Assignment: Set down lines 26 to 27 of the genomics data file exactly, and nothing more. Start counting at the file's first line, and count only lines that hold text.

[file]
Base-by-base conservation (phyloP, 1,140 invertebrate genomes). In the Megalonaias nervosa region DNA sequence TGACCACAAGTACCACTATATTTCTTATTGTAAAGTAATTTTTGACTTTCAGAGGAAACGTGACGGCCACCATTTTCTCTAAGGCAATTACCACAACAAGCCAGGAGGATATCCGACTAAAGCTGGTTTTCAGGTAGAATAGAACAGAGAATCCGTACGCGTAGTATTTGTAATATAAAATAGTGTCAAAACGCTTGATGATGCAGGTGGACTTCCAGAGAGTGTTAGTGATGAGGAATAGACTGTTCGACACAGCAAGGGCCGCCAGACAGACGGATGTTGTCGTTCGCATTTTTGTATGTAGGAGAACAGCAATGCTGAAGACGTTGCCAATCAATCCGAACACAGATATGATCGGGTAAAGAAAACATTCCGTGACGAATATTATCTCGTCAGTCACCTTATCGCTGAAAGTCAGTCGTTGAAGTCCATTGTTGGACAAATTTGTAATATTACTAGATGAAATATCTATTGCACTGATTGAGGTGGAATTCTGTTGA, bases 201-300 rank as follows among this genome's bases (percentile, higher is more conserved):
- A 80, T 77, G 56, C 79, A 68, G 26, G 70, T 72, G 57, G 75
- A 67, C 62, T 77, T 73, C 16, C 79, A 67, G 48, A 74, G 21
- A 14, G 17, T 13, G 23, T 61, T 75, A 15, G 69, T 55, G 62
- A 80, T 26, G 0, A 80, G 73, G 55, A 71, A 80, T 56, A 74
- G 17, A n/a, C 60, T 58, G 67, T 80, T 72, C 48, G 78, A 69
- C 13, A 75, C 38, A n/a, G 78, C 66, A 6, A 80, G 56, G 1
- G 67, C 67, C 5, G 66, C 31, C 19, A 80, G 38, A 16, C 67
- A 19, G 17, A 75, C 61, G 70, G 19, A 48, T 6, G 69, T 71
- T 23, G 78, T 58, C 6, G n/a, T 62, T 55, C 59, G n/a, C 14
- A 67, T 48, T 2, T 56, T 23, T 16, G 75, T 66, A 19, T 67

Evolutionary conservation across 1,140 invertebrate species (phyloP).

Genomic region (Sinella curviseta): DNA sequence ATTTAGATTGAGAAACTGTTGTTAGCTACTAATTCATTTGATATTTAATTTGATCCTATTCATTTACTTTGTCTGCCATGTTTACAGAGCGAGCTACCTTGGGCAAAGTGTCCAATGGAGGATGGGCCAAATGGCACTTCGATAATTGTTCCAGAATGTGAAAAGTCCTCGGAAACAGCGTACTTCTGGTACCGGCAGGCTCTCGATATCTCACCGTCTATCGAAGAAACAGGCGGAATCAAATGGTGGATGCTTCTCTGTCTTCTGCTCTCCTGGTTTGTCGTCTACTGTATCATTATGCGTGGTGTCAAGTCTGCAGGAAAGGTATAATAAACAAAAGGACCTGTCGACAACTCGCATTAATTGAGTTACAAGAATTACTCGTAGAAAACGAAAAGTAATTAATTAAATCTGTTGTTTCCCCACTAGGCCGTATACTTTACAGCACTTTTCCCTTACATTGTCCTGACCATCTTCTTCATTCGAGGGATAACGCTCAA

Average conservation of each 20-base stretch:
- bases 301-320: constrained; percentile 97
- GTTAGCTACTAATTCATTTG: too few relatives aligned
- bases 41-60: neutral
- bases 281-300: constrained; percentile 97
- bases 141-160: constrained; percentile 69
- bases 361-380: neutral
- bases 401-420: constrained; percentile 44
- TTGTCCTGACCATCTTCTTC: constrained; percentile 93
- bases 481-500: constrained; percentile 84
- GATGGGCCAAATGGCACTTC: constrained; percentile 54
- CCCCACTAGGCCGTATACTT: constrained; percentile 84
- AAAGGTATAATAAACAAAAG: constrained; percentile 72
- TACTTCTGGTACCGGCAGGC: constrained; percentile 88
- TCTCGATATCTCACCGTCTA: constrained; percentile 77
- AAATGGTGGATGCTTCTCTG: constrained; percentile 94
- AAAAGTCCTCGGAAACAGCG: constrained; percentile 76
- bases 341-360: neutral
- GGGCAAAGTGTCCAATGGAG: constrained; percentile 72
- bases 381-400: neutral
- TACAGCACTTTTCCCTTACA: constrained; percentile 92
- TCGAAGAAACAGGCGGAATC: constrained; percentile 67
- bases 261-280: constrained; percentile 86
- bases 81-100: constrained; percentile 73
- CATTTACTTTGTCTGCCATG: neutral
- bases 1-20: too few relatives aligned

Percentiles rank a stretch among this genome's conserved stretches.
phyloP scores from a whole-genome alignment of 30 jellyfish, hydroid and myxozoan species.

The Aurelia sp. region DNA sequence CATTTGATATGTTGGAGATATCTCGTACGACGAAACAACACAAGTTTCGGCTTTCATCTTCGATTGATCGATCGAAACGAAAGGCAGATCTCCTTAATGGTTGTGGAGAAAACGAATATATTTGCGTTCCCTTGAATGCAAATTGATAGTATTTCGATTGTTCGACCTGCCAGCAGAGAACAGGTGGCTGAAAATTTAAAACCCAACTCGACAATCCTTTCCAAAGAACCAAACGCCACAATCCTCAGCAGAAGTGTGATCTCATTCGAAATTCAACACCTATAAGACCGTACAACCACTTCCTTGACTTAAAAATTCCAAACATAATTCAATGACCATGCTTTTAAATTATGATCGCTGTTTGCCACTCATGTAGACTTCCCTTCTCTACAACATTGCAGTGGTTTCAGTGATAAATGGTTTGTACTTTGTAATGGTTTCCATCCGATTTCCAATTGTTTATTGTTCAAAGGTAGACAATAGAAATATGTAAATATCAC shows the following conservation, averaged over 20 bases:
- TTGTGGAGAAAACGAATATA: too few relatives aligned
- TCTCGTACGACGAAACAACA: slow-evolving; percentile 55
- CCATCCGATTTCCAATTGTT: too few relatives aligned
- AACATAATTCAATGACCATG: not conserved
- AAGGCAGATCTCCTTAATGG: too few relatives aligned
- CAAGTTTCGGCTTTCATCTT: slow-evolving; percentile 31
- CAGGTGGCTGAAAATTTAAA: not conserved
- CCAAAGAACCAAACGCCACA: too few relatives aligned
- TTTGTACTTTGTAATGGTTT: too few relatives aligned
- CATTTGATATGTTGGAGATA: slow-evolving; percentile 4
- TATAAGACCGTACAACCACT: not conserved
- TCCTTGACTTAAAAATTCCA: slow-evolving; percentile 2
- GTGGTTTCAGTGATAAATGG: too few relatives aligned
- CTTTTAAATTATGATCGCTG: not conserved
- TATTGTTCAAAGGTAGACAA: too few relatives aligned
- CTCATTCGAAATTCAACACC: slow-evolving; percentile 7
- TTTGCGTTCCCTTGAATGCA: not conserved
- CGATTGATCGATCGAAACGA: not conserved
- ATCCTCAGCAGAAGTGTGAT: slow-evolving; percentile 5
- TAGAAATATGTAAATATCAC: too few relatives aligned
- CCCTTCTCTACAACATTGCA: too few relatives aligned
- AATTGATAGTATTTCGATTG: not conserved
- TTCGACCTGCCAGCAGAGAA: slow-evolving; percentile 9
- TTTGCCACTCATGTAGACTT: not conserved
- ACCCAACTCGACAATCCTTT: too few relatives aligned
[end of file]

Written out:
- AAAGGTATAATAAACAAAAG: constrained; percentile 72
- TACTTCTGGTACCGGCAGGC: constrained; percentile 88